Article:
“In the morning, O Lord, you hear my voice; in the morning I lay my requests before you and wait in expectation” (Psalm 5:3).
Do you ever wake up in the morning feeling like an exhausted runner in a race that never ends? Are you sometimes emotionally out of breath where it’s hard to concentrate, difficult to relax, and you feel unmotivated and restless? Do you feel like you need to gather lost strength and your activities are running ahead of your heart?
Life can be quite challenging. It is hard to live above the noise and demands of everyday life. But if we are going to survive, we must learn to balance our outward busyness with our inward reflection. It’s a life-long process. Only God can keep us in perfect balance.
David was a man who cultivated his heart relationship with God. He is one of my favorite Old Testament characters because he was a man who had a devoted heart. His heart hungered deeply after God. What do we know about his life? He was a triumphant king who had great tragedy—He was gifted yet human—He was strong in battle yet fell in weakness. In spite of all of these things, David was God’s chosen man.
David battled with impossibilities just like us. I like his humanity. He was shockingly real—a man who was desperate, dependent, and cried out to God on a regular basis. He didn’t have life together as we may think of some superstar Christians. He didn’t want to be big in man’s eyes, but big in God’s. David’s struggles are for all of us to see. They were very real, vivid struggles. God is letting us in on his secret life. He is teaching us what true greatness is, because unfortunately there is still a lack of depth among Christians today.
David Was Devoted in Obscurity
“But the Lord said to Samuel, ‘Do not consider his appearance or his height, for I have rejected him. The Lord does not look at the things man looks at. Man looks at the outward appearance, but the Lord looks at the heart'” (1 Samuel 16:7).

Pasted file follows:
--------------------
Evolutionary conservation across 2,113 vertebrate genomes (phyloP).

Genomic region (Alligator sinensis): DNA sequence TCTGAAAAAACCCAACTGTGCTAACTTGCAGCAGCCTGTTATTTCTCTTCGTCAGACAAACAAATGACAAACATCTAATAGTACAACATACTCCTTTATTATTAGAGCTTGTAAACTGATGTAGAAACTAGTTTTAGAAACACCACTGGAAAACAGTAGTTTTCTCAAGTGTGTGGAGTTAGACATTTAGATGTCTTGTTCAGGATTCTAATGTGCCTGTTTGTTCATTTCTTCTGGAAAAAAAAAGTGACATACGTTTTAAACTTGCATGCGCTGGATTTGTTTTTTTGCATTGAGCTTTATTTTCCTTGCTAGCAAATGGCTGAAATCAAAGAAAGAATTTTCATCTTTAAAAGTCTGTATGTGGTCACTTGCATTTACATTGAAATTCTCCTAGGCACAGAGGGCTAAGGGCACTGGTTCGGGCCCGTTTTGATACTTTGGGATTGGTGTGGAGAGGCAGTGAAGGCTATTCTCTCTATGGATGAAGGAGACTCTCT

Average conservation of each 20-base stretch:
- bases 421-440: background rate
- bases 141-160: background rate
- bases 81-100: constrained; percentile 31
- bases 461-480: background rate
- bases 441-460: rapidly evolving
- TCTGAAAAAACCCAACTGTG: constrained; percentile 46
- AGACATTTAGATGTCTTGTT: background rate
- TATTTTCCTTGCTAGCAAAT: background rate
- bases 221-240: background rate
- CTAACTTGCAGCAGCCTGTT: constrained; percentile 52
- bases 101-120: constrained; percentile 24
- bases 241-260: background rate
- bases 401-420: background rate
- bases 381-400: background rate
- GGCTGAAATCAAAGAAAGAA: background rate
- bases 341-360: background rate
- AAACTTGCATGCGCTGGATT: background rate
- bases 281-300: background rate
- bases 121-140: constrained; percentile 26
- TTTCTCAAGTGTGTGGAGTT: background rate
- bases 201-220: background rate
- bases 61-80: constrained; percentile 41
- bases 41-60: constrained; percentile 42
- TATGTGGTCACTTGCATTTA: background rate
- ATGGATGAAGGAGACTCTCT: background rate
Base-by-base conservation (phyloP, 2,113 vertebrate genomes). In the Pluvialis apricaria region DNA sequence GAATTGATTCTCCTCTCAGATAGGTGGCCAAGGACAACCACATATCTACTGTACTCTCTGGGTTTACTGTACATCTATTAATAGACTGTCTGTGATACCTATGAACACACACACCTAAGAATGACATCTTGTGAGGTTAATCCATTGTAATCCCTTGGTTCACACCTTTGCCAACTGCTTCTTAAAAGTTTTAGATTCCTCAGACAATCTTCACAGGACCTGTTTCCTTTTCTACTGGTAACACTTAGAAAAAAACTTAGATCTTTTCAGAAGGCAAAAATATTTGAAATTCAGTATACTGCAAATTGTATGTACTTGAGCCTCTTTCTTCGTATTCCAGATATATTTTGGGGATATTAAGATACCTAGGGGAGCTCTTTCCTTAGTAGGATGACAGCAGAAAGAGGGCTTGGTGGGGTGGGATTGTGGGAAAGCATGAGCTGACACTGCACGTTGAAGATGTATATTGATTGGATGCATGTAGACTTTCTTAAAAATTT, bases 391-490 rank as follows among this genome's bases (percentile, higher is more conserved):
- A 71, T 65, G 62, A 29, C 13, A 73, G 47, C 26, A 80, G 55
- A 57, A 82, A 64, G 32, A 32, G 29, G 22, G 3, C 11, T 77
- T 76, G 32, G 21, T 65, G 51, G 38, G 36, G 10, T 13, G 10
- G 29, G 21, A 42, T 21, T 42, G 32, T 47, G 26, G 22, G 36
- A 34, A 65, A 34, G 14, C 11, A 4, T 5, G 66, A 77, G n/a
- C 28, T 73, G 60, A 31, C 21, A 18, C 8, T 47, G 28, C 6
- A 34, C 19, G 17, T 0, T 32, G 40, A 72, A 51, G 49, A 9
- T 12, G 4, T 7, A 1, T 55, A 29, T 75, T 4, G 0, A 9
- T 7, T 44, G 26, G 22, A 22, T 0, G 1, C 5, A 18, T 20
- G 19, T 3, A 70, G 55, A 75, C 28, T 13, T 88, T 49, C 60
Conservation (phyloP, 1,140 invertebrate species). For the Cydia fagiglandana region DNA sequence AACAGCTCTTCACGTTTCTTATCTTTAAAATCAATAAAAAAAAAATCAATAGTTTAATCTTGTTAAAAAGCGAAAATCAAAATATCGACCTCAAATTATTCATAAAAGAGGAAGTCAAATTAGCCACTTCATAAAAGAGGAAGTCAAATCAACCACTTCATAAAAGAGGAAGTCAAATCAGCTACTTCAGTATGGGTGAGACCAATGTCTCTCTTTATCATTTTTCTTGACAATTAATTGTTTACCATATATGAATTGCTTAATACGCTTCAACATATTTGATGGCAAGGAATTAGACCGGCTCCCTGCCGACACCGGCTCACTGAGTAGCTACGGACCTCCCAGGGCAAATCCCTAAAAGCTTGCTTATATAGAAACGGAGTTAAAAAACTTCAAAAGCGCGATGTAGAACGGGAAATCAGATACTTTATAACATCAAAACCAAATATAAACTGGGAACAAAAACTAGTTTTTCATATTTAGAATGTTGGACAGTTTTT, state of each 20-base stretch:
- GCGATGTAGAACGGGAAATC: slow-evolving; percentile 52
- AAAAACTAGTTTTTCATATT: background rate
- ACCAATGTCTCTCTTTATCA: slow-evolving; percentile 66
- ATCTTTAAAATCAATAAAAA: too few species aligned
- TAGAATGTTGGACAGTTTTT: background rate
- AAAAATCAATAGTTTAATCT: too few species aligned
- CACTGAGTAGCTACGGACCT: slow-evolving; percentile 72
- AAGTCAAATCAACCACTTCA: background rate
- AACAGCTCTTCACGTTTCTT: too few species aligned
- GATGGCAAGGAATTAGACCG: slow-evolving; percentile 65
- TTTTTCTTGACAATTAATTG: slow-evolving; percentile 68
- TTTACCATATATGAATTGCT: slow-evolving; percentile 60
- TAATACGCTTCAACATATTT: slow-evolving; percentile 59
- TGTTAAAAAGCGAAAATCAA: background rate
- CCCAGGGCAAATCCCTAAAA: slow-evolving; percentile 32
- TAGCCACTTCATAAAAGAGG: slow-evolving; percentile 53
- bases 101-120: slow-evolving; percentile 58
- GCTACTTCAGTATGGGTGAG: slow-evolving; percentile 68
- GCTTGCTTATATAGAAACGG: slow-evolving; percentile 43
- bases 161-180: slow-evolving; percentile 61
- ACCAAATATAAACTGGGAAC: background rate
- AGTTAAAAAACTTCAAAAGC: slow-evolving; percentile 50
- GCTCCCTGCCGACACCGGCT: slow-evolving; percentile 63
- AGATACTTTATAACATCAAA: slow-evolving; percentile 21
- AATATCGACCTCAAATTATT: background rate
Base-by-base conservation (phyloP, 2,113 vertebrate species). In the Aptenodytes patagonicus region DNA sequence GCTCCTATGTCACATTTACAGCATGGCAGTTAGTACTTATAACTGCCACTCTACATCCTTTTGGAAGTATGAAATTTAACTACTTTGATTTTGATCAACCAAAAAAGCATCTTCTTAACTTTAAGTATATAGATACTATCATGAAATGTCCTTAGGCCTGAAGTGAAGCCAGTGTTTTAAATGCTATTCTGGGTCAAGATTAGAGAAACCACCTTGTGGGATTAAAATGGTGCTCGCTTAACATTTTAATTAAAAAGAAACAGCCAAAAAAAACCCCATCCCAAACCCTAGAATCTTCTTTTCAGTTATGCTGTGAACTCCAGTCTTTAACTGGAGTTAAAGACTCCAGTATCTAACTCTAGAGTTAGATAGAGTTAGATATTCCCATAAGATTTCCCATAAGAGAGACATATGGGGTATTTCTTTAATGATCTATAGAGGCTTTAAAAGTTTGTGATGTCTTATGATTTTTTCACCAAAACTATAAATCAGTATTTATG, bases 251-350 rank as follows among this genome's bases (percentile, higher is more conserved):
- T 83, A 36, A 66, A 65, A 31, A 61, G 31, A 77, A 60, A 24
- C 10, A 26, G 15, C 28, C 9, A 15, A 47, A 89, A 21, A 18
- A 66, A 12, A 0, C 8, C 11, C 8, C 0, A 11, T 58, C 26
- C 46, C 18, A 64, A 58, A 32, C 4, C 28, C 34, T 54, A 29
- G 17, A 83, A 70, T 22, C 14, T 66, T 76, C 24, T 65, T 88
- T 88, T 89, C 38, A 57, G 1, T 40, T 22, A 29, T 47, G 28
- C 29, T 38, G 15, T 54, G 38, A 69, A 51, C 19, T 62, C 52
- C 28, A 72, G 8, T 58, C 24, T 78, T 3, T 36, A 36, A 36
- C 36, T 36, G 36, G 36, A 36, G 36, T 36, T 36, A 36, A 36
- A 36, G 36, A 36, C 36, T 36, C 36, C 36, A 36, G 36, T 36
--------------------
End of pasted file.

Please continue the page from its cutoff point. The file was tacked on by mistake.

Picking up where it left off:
David lived during the time of the Judges. Samuel, the prophet, was old and the people were not satisfied with God’s method of leading a nation. The Israelites wanted a king. Other nations had kings, and they wanted to be like them. They rejected God’s ways, and Saul was their choice. After all, he was physically attractive, strong-willed, and had many external qualities (1 Samuel 13:14).
But God’s choice was different. He did not look at talents, gifts, and personality. He looked at internal qualities of the heart.
When the time came for choosing a king, 7 sons passed before Samuel. But God did not choose these. The youngest son, David, was tending sheep. He wasn’t plotting about how to become king or complaining about his mundane job or envying his brothers. David was worshipping God out in the fields and shepherding his sheep. This time in his life was very significant.
Perhaps we can think that David’s job was boring, unimportant, worthless, and very lonely. It even seemed in the natural as if he was left out of God’s big picture altogether. But God often tests us with the boring and the mundane. When He develops inner qualities, He is never in a hurry. It is in the little things that we prove ourselves capable of big things. They are actually the behind-the-scenes tests of integrity. We may think, “I am in the wrong place, I have talent, I should be a leader or doing something important!”
But God sees and he is looking at our heart. He knew all along how He was going to use David. He was very pleased with David’s performance, his worshipping heart and care for his sheep, his integrity and obedience. Above all else, He was pleased with David’s devoted heart. And He chose David as King. We read in 1 Samuel 13:14, “The Lord has sought out a man after his own heart and appointed him leader of his people.”
Every single day was purposeful in God’s eyes.
David—the very least and the youngest in his father’s estimation—was great in God’s eyes. He was God’s choice man. He was anointed first in private before his public anointing. At the perfect time “the Spirit of God came mightily on him” (1 Samuel 16:13). What God did in and through David was the outcome of his private life of devotion. He had a prepared heart that was fixed on God. His life was devoted to seeking God in prayer and worship. God was David’s greatest reality.
Remember the life of David the next time you are tempted to be discouraged in the ordinary. David—who was obscure, unseen, and unapplauded by the crowd—was big in God’s eyes. Perhaps David wrestled with insignificance and routine in his harder moments. He may have combated negative feelings and attacks from the enemy in his thought life. But he passed the test of routine and obscurity, and was faithful in his devotion to God.